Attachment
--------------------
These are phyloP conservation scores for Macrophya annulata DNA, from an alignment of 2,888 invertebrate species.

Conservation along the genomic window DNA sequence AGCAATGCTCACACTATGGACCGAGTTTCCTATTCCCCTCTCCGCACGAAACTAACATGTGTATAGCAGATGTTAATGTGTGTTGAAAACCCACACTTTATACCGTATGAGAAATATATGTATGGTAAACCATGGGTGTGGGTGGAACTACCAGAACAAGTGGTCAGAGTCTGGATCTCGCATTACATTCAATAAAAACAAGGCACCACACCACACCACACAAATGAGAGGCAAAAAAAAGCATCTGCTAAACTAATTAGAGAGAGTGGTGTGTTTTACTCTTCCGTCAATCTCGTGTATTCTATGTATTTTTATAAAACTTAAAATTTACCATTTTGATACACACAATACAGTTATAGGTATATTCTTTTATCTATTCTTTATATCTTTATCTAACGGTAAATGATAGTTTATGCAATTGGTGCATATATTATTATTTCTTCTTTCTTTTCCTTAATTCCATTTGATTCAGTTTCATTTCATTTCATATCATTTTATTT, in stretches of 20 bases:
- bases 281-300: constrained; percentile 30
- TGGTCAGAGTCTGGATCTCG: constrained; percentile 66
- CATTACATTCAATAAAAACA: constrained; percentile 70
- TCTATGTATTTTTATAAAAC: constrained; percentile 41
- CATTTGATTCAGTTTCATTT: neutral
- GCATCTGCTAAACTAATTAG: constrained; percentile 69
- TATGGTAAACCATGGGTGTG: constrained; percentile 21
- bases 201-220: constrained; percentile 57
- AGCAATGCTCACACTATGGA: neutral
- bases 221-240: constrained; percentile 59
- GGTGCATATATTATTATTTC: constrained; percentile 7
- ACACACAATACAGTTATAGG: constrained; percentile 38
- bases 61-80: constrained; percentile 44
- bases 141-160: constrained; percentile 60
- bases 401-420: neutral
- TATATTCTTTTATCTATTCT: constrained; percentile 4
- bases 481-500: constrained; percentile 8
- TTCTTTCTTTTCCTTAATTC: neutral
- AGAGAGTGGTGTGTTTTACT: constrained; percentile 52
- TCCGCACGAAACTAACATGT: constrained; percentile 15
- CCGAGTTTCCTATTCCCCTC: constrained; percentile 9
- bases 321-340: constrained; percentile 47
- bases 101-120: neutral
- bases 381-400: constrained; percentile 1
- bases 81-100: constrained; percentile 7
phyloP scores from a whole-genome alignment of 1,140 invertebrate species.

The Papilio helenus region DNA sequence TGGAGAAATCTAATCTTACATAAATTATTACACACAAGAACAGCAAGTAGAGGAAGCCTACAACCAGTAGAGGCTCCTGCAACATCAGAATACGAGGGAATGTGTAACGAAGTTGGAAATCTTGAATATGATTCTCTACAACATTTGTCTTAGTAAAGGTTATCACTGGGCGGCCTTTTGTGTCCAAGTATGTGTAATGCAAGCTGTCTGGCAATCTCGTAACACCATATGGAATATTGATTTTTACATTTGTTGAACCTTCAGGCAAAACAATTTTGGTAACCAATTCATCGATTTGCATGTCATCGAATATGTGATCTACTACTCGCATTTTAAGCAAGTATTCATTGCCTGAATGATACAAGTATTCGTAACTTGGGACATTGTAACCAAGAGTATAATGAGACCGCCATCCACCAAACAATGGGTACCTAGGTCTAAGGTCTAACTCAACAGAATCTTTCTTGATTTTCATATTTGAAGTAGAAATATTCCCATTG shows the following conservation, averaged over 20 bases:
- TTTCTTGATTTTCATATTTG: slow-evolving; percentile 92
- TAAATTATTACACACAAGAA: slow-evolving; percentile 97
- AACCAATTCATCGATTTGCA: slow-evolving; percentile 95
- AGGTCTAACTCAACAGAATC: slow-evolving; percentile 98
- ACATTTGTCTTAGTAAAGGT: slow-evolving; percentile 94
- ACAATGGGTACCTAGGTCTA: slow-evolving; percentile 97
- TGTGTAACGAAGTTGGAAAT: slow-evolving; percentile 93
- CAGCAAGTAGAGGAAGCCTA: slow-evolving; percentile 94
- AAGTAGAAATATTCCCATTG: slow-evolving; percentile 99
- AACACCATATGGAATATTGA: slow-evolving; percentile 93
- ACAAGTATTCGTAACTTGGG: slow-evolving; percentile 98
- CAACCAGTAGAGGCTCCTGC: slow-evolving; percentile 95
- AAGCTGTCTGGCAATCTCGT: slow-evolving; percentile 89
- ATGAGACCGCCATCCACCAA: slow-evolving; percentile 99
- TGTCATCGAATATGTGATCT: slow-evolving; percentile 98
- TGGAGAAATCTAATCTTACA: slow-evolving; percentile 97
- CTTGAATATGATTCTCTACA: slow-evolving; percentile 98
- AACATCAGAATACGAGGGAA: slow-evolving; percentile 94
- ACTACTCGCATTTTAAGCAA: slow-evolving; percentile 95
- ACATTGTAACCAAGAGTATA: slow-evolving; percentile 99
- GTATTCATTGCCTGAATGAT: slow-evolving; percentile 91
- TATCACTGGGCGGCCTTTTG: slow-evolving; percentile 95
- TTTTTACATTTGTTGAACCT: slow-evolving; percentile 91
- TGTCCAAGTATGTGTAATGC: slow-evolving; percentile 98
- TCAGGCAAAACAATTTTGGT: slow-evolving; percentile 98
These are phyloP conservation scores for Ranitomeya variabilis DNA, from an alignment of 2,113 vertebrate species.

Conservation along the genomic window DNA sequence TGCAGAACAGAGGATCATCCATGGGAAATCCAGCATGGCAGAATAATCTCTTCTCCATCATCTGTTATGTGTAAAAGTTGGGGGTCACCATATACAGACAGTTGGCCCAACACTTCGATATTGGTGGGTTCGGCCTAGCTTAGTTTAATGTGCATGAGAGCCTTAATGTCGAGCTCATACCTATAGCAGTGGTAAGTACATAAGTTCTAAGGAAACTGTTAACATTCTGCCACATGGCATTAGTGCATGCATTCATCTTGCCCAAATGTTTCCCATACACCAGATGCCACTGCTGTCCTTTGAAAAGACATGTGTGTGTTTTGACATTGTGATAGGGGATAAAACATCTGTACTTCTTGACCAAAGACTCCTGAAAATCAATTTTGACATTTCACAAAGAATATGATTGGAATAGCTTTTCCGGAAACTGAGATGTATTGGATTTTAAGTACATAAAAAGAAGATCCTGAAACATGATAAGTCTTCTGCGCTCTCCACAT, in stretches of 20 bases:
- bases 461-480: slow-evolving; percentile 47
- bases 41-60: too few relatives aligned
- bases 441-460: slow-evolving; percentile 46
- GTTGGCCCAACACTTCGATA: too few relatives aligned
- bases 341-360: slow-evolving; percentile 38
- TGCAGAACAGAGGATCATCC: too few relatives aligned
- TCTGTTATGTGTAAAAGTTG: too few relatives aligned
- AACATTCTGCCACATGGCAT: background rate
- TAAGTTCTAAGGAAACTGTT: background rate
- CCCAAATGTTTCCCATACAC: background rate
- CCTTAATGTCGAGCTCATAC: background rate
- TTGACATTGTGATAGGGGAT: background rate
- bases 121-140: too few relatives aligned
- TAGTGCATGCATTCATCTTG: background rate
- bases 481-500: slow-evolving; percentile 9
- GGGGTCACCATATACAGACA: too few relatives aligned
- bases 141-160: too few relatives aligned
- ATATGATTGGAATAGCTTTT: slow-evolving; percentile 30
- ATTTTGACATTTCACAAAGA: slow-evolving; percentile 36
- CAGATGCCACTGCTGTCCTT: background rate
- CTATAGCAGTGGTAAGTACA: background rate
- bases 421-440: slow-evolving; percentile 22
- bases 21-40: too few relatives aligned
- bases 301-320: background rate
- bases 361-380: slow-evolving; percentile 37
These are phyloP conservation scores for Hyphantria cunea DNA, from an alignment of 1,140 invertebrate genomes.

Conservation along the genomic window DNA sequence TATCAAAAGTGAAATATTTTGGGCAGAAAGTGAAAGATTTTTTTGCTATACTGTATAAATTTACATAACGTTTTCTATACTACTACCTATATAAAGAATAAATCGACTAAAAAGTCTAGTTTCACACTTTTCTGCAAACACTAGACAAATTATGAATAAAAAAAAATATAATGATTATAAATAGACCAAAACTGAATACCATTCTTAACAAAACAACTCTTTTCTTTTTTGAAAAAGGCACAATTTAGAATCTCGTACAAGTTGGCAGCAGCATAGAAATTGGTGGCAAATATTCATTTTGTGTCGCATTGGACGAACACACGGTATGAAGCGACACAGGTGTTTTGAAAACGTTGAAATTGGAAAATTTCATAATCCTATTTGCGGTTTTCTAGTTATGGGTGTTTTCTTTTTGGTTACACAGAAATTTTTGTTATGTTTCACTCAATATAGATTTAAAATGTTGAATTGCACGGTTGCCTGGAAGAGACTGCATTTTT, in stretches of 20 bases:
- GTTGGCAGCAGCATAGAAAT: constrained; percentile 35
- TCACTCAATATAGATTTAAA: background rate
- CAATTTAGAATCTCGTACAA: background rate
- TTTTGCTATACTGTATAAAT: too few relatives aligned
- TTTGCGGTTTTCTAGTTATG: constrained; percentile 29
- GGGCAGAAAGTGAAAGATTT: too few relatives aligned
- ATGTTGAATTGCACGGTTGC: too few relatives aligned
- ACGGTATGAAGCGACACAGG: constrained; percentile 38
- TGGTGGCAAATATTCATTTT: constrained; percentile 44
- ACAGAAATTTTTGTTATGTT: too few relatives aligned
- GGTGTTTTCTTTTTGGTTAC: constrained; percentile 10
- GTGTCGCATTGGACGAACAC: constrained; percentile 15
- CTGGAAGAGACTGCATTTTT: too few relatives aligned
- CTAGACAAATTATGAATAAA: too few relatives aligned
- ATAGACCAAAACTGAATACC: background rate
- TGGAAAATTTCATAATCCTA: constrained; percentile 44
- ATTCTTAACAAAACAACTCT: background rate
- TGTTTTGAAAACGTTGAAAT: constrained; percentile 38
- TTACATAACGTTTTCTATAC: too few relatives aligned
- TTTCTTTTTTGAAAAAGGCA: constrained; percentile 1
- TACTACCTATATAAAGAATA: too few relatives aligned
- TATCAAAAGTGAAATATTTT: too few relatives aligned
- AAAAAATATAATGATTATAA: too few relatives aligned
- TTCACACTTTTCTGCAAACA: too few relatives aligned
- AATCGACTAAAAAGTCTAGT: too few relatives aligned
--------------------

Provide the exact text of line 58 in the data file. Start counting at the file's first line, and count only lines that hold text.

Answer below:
- bases 41-60: too few relatives aligned